Prescription Drug abuse and misuse among the elderly is one of America’s least recognized yet fastest growing problems. As baby boomers age and the physical and psychological factors make them more vulnerable to addiction, elderly pharmaceutical abuse will continue to rise. Already we see a steep incline of abuse: the number of emergency department (ED) visits involving prescription drug abuse among individuals over age 50 increased 121% between 2004 and 2008, according to the Drug Abuse Warning Network (DAWN).
Although drug abuse is difficult to detect in the elderly, DAWN’s 2010 report on the number of ED visits involving prescription drugs provides a picture about the most commonly abused prescription drugs. (Keep in mind the report only ranks the drugs in order of popularity; it does not measure the extent to which they are abused.) The following list is based from this DAWN 2010 report.
1. Vicodin, Oxycontin, and other Opiates
Pain relievers account for over 100,000 emergency department visits. Of those, almost 87,000 are from narcotics.
Common opioids include:
Opioids are among the most commonly prescribed drugs to the elderly. Opioids work by blocking to the pain receptors in the brain, making them a powerful and effective form of pain control. Not only are they effective, but opioids are addictive in that they produce euphoria by increasing dopamine levels and stimulate senses of pleasure. Many narcotics also carry the risk for liver toxicity due to their acetaminophen content, such as Vicodin and Percocet. Regardless, individuals who take pain medication for a legitimate injury and are scrupulous in following doctor’s orders have a slim chance of developing addiction.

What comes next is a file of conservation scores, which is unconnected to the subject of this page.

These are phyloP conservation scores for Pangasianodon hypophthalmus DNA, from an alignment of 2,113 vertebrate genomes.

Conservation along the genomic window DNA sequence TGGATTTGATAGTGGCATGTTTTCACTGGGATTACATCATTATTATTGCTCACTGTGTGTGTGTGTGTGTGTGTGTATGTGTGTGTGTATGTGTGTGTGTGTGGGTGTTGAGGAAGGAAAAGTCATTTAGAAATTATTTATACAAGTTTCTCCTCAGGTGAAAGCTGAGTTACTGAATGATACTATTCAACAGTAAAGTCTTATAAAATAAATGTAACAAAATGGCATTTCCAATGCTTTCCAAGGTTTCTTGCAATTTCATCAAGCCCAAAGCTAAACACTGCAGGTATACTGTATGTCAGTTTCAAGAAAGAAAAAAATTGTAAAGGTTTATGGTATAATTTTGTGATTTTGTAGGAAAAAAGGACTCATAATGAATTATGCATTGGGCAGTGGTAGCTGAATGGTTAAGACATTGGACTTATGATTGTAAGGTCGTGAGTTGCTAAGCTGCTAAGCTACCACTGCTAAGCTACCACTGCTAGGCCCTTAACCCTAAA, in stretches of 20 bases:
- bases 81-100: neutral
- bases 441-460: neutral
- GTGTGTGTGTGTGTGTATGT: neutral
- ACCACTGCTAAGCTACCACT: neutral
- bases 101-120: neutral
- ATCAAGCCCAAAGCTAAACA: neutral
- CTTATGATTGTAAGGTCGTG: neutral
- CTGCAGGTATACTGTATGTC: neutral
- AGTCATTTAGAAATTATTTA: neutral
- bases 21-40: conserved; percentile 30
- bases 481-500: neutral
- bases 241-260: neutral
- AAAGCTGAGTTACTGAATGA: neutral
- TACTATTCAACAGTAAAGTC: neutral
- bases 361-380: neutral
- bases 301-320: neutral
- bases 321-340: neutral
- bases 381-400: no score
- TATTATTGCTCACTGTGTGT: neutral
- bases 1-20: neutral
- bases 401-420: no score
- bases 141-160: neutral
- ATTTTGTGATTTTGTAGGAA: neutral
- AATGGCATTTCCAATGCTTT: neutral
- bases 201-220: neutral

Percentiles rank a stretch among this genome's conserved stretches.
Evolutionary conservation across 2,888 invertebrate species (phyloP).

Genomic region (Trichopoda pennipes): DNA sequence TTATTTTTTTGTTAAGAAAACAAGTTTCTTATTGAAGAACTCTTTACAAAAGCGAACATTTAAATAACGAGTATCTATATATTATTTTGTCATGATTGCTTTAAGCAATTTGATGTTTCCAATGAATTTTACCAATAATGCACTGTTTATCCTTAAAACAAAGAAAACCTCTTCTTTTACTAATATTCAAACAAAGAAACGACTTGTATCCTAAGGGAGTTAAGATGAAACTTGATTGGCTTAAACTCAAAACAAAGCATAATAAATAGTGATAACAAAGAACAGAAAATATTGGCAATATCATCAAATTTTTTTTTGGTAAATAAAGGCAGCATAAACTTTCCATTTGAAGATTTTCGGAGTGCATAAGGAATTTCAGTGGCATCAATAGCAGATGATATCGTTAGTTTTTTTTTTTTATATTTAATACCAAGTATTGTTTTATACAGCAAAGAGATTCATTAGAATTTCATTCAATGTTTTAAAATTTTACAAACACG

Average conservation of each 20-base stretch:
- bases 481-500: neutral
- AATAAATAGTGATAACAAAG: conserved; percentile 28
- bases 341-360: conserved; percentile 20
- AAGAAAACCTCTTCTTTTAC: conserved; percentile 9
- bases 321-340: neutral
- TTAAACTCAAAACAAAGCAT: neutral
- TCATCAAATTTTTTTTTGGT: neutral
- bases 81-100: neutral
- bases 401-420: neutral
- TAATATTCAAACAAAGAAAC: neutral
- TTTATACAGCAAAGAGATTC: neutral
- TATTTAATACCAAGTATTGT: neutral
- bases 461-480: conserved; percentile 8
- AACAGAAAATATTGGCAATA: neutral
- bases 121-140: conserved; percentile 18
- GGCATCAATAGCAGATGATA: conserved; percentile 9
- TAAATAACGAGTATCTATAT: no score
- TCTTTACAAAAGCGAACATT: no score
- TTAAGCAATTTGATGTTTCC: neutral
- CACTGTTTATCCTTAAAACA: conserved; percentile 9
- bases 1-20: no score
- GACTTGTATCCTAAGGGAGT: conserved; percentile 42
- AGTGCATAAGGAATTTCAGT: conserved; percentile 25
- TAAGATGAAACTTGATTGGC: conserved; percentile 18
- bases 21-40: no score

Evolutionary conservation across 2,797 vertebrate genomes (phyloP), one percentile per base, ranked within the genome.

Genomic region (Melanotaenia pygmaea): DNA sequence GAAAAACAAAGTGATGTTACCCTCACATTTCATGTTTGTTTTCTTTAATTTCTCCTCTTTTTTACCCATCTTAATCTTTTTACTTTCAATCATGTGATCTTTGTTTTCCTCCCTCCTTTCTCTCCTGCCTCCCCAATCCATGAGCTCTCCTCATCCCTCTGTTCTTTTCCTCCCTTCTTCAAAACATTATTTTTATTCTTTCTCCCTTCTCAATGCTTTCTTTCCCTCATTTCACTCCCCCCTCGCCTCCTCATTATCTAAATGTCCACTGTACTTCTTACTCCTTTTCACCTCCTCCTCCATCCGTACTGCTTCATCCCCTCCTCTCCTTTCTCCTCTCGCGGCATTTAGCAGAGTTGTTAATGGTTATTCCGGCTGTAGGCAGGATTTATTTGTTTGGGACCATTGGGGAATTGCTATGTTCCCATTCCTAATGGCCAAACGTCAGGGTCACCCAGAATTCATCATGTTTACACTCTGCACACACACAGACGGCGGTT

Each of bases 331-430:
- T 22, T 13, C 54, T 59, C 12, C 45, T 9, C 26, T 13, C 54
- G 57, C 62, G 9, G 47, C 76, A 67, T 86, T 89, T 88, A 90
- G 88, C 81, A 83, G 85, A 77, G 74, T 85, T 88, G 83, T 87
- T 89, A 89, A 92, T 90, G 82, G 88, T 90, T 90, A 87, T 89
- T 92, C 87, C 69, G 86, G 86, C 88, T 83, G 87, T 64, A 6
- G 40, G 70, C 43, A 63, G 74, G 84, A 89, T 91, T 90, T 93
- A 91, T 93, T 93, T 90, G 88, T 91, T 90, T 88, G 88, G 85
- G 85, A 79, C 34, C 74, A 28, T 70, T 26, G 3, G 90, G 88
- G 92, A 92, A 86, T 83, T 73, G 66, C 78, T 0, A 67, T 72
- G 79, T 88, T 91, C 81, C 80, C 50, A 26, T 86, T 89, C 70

2. Valium, Xanax, and other Anti-anxiety drugs
Drugs for anxiety and insomnia are involved in 32% of ED visits (a little over 81,000 visits). Among those, Benzodiazepines account for about 65,000 of cases.
Common Anti-anxiety drugs include:
- Valium (diazepam)
- Xanax (alprazolam)
- Ativan (lorazepam)
- Klonopin (clonazepam)
About Anti-anxiety drugs
Also called tranquilizers, anti-anxiety drugs act on the central nervous system to mitigate symptoms of anxiety and nervousness, stabilizes and mood and improving sleep. They work by altering the balance of natural body chemicals (GABA, serotonin, or noradrenaline) and slow brain activity. Again, when used properly, addiction is not a problem, but taking larger doses (or typical doses on a daily period) will lead to tolerance. Suddenly stopping these medications result in severe discomfort, prompting the individual to continue taking it.
Abuse of drugs other than opioids or depressants is rare. The DAWN report also lists other medications involved in ED visits, shown below.
- Antidepressants (Zoloft, Lexapro, Prozac): account for 8.6% of ED visits
- Anticonvulsants (Tegretol, Dilantin, Klonopin) : account for 5.4% of ED visits
- Antipsychotics (Ritalin, Ripseridal, Thorazine) : account for 5.3% of ED visits
- Muscle Relaxants (Baclofen, Valium, Tizanidine): account for 5.1% of ED visits
How do I know if I’m addicted?
Substance abuse in the elderly is hard to detect, but certain behaviors could be red flags of an addiction, such as
- Taking medication at different times and in different doses from what is prescribed
- Unexplained chronic pain
- Wanting to stay alone much of the time
- Lack of interest in usual activities
- Memory lapse after taking a medication
- Changes in sleeping habits
- Change of mood: irritability, depression
If you or a loved one shows the symptoms of addiction, do not hesitate to get help. Confide in your doctor, or call a local rehab center for professional advice. You can check out our pages and available centers on our webpage or get started by reading “I am Ready for Help, What Now?”